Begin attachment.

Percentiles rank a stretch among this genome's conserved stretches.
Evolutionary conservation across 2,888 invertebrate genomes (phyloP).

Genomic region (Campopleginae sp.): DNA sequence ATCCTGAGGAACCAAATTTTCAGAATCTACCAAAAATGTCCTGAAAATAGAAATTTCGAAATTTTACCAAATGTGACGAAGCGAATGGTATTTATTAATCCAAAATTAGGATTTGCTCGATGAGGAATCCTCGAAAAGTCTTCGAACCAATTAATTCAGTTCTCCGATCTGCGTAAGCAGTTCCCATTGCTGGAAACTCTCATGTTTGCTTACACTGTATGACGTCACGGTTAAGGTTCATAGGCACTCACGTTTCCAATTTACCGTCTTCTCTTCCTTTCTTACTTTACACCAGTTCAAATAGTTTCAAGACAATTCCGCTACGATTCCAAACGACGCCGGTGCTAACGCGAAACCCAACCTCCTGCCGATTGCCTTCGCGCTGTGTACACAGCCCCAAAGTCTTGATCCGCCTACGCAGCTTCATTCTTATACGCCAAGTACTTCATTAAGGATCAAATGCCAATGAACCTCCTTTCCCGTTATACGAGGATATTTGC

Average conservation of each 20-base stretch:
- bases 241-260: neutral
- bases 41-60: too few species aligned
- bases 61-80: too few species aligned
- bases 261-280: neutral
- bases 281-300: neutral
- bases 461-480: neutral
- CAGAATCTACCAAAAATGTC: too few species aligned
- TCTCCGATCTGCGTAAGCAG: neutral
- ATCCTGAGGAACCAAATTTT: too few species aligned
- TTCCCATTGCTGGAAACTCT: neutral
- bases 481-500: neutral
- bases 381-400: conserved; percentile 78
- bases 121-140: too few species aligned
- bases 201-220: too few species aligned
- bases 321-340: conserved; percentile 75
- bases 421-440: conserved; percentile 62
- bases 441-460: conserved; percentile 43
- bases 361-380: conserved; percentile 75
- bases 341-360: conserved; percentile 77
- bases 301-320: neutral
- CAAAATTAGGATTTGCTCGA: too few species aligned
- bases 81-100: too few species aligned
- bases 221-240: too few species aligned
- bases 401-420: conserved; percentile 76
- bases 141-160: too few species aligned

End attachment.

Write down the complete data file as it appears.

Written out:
Percentiles rank a stretch among this genome's conserved stretches.
Evolutionary conservation across 2,888 invertebrate genomes (phyloP).

Genomic region (Campopleginae sp.): DNA sequence ATCCTGAGGAACCAAATTTTCAGAATCTACCAAAAATGTCCTGAAAATAGAAATTTCGAAATTTTACCAAATGTGACGAAGCGAATGGTATTTATTAATCCAAAATTAGGATTTGCTCGATGAGGAATCCTCGAAAAGTCTTCGAACCAATTAATTCAGTTCTCCGATCTGCGTAAGCAGTTCCCATTGCTGGAAACTCTCATGTTTGCTTACACTGTATGACGTCACGGTTAAGGTTCATAGGCACTCACGTTTCCAATTTACCGTCTTCTCTTCCTTTCTTACTTTACACCAGTTCAAATAGTTTCAAGACAATTCCGCTACGATTCCAAACGACGCCGGTGCTAACGCGAAACCCAACCTCCTGCCGATTGCCTTCGCGCTGTGTACACAGCCCCAAAGTCTTGATCCGCCTACGCAGCTTCATTCTTATACGCCAAGTACTTCATTAAGGATCAAATGCCAATGAACCTCCTTTCCCGTTATACGAGGATATTTGC

Average conservation of each 20-base stretch:
- bases 241-260: neutral
- bases 41-60: too few species aligned
- bases 61-80: too few species aligned
- bases 261-280: neutral
- bases 281-300: neutral
- bases 461-480: neutral
- CAGAATCTACCAAAAATGTC: too few species aligned
- TCTCCGATCTGCGTAAGCAG: neutral
- ATCCTGAGGAACCAAATTTT: too few species aligned
- TTCCCATTGCTGGAAACTCT: neutral
- bases 481-500: neutral
- bases 381-400: conserved; percentile 78
- bases 121-140: too few species aligned
- bases 201-220: too few species aligned
- bases 321-340: conserved; percentile 75
- bases 421-440: conserved; percentile 62
- bases 441-460: conserved; percentile 43
- bases 361-380: conserved; percentile 75
- bases 341-360: conserved; percentile 77
- bases 301-320: neutral
- CAAAATTAGGATTTGCTCGA: too few species aligned
- bases 81-100: too few species aligned
- bases 221-240: too few species aligned
- bases 401-420: conserved; percentile 76
- bases 141-160: too few species aligned